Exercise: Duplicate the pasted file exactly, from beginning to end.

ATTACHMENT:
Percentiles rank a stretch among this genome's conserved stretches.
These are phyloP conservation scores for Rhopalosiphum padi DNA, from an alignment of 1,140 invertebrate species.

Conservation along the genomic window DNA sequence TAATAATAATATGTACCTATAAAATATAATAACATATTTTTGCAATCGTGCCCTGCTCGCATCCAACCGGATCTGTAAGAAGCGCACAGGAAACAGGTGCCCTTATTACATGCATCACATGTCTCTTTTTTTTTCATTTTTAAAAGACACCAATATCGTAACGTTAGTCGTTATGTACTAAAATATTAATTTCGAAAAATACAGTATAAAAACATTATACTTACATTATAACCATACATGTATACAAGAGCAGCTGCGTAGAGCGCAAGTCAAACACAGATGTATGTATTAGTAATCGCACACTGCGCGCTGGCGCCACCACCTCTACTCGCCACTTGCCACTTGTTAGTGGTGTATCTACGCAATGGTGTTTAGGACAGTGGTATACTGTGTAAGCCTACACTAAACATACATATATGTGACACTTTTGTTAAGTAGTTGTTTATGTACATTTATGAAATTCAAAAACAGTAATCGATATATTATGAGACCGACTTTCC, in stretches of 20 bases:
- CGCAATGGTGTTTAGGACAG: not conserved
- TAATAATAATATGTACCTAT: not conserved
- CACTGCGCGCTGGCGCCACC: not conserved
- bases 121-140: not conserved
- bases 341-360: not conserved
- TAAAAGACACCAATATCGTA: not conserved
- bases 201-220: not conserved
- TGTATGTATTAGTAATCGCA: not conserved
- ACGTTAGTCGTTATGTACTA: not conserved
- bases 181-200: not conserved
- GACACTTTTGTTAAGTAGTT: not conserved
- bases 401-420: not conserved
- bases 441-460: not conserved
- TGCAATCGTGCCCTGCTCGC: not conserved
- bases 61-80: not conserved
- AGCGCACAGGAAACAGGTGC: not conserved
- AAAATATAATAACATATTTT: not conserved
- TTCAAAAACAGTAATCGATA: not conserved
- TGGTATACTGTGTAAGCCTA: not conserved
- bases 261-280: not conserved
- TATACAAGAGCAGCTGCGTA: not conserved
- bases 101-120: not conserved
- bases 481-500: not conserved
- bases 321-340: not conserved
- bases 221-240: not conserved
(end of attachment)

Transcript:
Percentiles rank a stretch among this genome's conserved stretches.
These are phyloP conservation scores for Rhopalosiphum padi DNA, from an alignment of 1,140 invertebrate species.

Conservation along the genomic window DNA sequence TAATAATAATATGTACCTATAAAATATAATAACATATTTTTGCAATCGTGCCCTGCTCGCATCCAACCGGATCTGTAAGAAGCGCACAGGAAACAGGTGCCCTTATTACATGCATCACATGTCTCTTTTTTTTTCATTTTTAAAAGACACCAATATCGTAACGTTAGTCGTTATGTACTAAAATATTAATTTCGAAAAATACAGTATAAAAACATTATACTTACATTATAACCATACATGTATACAAGAGCAGCTGCGTAGAGCGCAAGTCAAACACAGATGTATGTATTAGTAATCGCACACTGCGCGCTGGCGCCACCACCTCTACTCGCCACTTGCCACTTGTTAGTGGTGTATCTACGCAATGGTGTTTAGGACAGTGGTATACTGTGTAAGCCTACACTAAACATACATATATGTGACACTTTTGTTAAGTAGTTGTTTATGTACATTTATGAAATTCAAAAACAGTAATCGATATATTATGAGACCGACTTTCC, in stretches of 20 bases:
- CGCAATGGTGTTTAGGACAG: not conserved
- TAATAATAATATGTACCTAT: not conserved
- CACTGCGCGCTGGCGCCACC: not conserved
- bases 121-140: not conserved
- bases 341-360: not conserved
- TAAAAGACACCAATATCGTA: not conserved
- bases 201-220: not conserved
- TGTATGTATTAGTAATCGCA: not conserved
- ACGTTAGTCGTTATGTACTA: not conserved
- bases 181-200: not conserved
- GACACTTTTGTTAAGTAGTT: not conserved
- bases 401-420: not conserved
- bases 441-460: not conserved
- TGCAATCGTGCCCTGCTCGC: not conserved
- bases 61-80: not conserved
- AGCGCACAGGAAACAGGTGC: not conserved
- AAAATATAATAACATATTTT: not conserved
- TTCAAAAACAGTAATCGATA: not conserved
- TGGTATACTGTGTAAGCCTA: not conserved
- bases 261-280: not conserved
- TATACAAGAGCAGCTGCGTA: not conserved
- bases 101-120: not conserved
- bases 481-500: not conserved
- bases 321-340: not conserved
- bases 221-240: not conserved